AVAMYS contains the active ingredient fluticasone furoate.

AVAMYS also contains glucose anhydrous, dispersible cellulose, polysorbate 80, benzalkonium chloride, disodium edetate, and purified water.

Supplier

Your AVAMYS is supplied by:

GlaxoSmithKline Australia Pty Ltd
Level 4, 436 Johnston Street,
Abbotsford, Victoria, 3067
Australia

Where to go for further information

Pharmaceutical companies are not in a position to give people an individual diagnosis or medical advice. Your doctor or pharmacist is the best person to give you advice on the treatment of your condition.

This leaflet was prepared on 5 October 2018.

The information provided applies only to: AVAMYS

Trade marks are owned by or licensed to the GSK group of companies

AVAMYS: AUST R 131443

© 2018 GSK group of companies or its licensor

Version 8.0

Published by MIMS February 2019

BRAND INFORMATION

Brand name

Avamys

Active ingredient

Fluticasone furoate

Schedule

S4

 

1 Name of Medicine

Fluticasone furoate.

6.7 Physicochemical Properties

Description.

Fluticasone furoate is practically insoluble or insoluble in water, and slightly soluble in acetone, dimethylsulphoxide and ethanol.
Chemical Name: Androsta-1,4-diene-17-carbothioic acid, 6,9-difluoro-17-[(2-furanylcarbonyl)oxy]-11-hydroxy-16-methyl-3-oxo-, S- (fluoromethyl) ester, (6α,11β,16α,17α)- (9Cl).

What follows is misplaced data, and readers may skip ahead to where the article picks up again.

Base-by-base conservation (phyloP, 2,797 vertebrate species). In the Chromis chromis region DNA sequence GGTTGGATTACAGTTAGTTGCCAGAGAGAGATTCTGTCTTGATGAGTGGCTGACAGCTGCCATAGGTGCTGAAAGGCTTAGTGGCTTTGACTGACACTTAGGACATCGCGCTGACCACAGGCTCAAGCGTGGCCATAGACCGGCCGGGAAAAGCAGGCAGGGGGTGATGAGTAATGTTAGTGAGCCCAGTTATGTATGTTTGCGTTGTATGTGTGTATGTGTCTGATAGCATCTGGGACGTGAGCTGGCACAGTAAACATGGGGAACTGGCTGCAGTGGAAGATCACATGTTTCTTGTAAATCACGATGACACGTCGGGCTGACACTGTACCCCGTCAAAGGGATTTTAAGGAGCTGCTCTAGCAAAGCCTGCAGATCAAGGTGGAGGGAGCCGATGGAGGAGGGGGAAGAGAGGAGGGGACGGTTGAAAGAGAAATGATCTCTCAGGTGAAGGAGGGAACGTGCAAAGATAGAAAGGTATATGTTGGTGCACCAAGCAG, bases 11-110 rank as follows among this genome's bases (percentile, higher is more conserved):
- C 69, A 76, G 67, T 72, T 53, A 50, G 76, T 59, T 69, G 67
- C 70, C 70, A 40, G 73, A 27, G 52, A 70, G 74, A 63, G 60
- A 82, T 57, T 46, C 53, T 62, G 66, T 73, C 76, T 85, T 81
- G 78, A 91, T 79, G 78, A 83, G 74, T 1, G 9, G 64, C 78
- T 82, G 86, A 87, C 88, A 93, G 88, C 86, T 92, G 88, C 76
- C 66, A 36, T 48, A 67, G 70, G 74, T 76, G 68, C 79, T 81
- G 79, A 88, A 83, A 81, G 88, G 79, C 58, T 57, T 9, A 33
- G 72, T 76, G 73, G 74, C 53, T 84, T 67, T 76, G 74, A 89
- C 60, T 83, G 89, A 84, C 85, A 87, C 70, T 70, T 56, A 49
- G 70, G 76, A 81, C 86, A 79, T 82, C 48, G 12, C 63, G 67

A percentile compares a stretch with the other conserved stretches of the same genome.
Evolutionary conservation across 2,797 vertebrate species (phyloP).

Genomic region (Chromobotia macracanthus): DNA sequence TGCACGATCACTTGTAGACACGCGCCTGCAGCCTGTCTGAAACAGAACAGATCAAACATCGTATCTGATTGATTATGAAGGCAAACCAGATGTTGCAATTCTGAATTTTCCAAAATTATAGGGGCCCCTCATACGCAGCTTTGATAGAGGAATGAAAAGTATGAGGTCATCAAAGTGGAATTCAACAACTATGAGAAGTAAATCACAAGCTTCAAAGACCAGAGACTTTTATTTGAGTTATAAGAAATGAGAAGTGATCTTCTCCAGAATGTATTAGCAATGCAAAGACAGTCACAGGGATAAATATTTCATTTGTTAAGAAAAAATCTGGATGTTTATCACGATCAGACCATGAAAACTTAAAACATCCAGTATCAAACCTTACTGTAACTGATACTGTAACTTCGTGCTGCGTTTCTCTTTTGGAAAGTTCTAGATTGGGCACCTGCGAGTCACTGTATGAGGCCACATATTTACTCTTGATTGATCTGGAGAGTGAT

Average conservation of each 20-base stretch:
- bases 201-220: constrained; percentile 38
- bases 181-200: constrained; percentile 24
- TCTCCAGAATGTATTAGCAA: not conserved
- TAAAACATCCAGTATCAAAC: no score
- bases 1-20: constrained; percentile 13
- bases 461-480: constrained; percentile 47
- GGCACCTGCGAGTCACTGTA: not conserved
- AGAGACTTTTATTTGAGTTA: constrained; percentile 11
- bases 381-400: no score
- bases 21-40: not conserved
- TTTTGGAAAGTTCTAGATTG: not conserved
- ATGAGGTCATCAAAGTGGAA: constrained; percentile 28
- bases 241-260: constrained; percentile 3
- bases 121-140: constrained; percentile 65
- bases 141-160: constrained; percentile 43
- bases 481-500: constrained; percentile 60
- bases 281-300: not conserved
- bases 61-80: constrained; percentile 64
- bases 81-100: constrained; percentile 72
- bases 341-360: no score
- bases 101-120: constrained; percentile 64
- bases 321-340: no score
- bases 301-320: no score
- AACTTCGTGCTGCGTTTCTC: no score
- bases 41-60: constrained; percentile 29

Molecular Formula: C27H29F3O6S.

Chemical structure.


CAS number.

397864-44-7.

2 Qualitative and Quantitative Composition

Avamys Nasal Spray is a white suspension of micronised fluticasone furoate for topical administration to the nasal mucosa by means of a metering atomising spray pump. Each spray of the suspension delivers approximately 27.5 micrograms of micronised fluticasone furoate as an ex-device dose.
For the full list of excipients, see Section 6.1 List of Excipients.

3 Pharmaceutical Form

Suspension spray.

5 Pharmacological Properties

5.1 Pharmacodynamic Properties

Mechanism of action.

Fluticasone furoate is a synthetic trifluorinated corticosteroid that possesses a very high affinity for the glucocorticoid receptor and when administered intranasally, has a potent anti-inflammatory action in the airway.

Clinical trials.

Seasonal and perennial allergic rhinitis in adults and adolescents (12 years and over).